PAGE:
This makes some sense to me. Still, I don’t know why we can’t have both. I mean, can’t we just ask the player which type of save system he prefers when the game starts? This way, our hardcore thrill seekers can commit to the checkpoint mode once, and then stick with it, while we wimpy casuals can play in save-anywhere mode and be less awesome. That would totally work for me. How about you, gamer pros? Would that solution be agreeable?
I mean, if given a choice between the two systems you pick save-anywhere and then complain that you don’t get the same thrill as with checkpoint-only then you only have yourself to blame. Am I wrong here?
Or how about we compromise and say that you can only save N times per level where N is a function of game difficulty setting. The Hitman games did this, and I did not mind it. I mean, yes I always wished for more saves, but it worked well. The saves a scarce resource that needed to be carefully managed, but I was able to use them the way I wanted to.
Or if that’s too much, how about you save the game automatically when I quit to desktop? That’s really all I ask for. Just let me quit the damn game when I want to. Is it really that much to ask?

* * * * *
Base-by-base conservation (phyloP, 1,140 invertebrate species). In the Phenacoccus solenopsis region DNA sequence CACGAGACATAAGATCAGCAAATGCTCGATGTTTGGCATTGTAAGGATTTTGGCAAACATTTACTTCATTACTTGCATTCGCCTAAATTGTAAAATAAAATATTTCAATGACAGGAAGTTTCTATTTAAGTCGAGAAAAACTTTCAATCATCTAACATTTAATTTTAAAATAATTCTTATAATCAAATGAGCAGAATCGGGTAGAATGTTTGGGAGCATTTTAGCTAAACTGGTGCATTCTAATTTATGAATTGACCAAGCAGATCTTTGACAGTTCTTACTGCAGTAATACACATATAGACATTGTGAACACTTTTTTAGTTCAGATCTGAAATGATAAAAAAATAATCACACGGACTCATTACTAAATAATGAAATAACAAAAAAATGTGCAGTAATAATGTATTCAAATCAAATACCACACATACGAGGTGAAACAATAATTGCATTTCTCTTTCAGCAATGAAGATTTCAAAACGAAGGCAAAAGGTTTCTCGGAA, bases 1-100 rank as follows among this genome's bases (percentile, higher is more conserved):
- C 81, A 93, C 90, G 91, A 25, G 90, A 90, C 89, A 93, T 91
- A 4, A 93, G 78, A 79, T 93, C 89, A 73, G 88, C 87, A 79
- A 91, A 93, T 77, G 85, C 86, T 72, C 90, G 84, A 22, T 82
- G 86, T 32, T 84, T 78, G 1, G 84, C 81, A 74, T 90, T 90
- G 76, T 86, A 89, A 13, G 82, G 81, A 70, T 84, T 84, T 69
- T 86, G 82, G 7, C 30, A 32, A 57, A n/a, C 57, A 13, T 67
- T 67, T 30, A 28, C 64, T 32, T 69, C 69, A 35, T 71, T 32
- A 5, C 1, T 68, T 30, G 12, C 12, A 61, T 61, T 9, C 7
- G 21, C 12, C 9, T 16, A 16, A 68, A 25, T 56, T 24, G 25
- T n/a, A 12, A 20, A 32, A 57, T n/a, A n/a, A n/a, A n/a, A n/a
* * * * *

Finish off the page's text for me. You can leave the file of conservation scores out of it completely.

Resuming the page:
Then of course there is the bottomless pit argument. What if you accidentally save your game a split second before an enemy you didn’t see knocks you into a bottomless pit. You reload the game, and you fall into the pit again. Essentially it is a closed loop, and no way to get out. What do you do then?
Yes, I actually saw someone use this line of reasoning in a forum discussion and no – it didn’t convince me at that time either. It is a classic straw man, because most save-anywhere systems allow you to have multiple save files. In fact, most create new file each time you save by default, and warn you whenever you try to overwrite a previous save. Some games don’t do this but they are quite rare.
Here is the thing – I now made an effort to understand the other side of the argument. I do get the fact that different people look for different things in video games. I am aware that some people prefer checkpoints and that’s fine. All I’m asking is that game developers do the same thing. Just throw us a bone every now and then. Not everyone who plays video games has perfect hand-eye coordination and are gluttons for punishment. Some of us play the games for atmosphere, characters, and the story that somehow accidentally coalesced in between the murderous arcade challenges you cooked up for us.